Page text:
CaMKII mediates input-specific early odor preference learning in rats

Modarresi, Shirin (2015) CaMKII mediates input-specific early odor preference learning in rats. Masters thesis, Memorial University of Newfoundland.

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The synaptic tagging hypothesis explains how input specificity is preserved in long-term potentiation of synapses. This phenomenon requires new proteins that are synthesized in the nuclei and shipped cell wide, to be captured by a tag at synapses that signal a prior synaptic activity. One specific molecule called calcium/calmodulin Kinase II (CaMKII) plays a major role and has been postulated to function as a synaptic tag due to its unique properties. The behavioral relevance of synaptic tagging has not been extensively studied. Using an early odor-preference learning model, which occurs in a week-old rat pup when a novel odor is paired with a reward, we tested the hypothesis that CaMKII activation is critical for short and long-term memories as well as for inputspecificity of the odor learning. Using behavioral pharmacology, we first tested whether blocking CaMKII with KN-62 infusion in the olfactory bulb blocks short-term (tested at 3 hr) and long-term memories (tested at 24 hr). Our results show that both memories were blocked. To test the role of CaMKII in input specificity of long-term memory, we used a PKA agonist, Sp-cAMP, to induce 24 hr memory and tested whether blocking CaMKII at the same time affects memories for the learned odor (peppermint) as well as a control odor (vanillin). Co-infusion of Sp-cAMP with KN-62 did not impair 24 hr memory for peppermint; however, the input specificity was lost since animals also showed preference to vanillin. Immunohistochemistry results show that phosphorylated CaMKII is primarily expressed in mitral cell dendrites of olfactory bulbs. These experiments help us understand the specific role of CaMKII in short and long-term odor memories, its role as a synaptic tag, and its role in memory specificity.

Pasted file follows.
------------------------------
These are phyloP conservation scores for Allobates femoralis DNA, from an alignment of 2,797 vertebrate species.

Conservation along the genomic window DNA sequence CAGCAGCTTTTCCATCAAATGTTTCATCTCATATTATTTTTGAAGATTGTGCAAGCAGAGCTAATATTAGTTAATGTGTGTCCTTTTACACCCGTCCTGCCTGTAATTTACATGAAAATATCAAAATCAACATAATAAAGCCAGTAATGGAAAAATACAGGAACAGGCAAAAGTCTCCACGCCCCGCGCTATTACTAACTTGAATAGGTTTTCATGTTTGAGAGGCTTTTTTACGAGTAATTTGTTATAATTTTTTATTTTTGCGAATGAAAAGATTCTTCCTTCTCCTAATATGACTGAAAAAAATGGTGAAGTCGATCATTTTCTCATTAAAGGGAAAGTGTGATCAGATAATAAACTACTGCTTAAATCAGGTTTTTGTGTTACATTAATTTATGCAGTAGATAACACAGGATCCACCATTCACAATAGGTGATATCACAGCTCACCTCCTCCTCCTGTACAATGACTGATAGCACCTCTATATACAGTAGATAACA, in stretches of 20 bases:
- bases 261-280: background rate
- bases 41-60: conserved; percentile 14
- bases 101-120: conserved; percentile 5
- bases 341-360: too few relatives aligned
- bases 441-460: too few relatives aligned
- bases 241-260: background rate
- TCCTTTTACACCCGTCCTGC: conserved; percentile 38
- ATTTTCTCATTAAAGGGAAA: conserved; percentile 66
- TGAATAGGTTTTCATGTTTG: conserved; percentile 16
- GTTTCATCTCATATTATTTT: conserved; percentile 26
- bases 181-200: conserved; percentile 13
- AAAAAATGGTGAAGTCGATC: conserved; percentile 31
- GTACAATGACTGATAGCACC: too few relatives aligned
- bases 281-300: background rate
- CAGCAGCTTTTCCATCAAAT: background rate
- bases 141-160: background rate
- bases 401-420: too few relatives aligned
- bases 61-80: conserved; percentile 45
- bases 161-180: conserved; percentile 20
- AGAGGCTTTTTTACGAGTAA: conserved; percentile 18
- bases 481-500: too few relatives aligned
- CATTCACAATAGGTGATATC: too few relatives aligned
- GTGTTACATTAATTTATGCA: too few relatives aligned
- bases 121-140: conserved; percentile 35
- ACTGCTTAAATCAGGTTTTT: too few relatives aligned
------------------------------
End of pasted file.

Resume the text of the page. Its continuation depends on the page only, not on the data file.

Item Type: Thesis (Masters)
Item ID: 11647
Additional Information: Includes bibliographical references (pages 99-147).
Keywords: CaMKII, Early Odor Preference Learning, Synaptic Tag, Input-specificity, Long-term Potentiation, Long-term Memory, Short-term Memory, Odor Memory
Department(s): Medicine, Faculty of
Date: October 2015
Date Type: Submission
Library of Congress Subject Heading: Animal memory--Physiological aspects; Enzymes; Neuroplasticity; Olfactory receptors; Rats--Physiology

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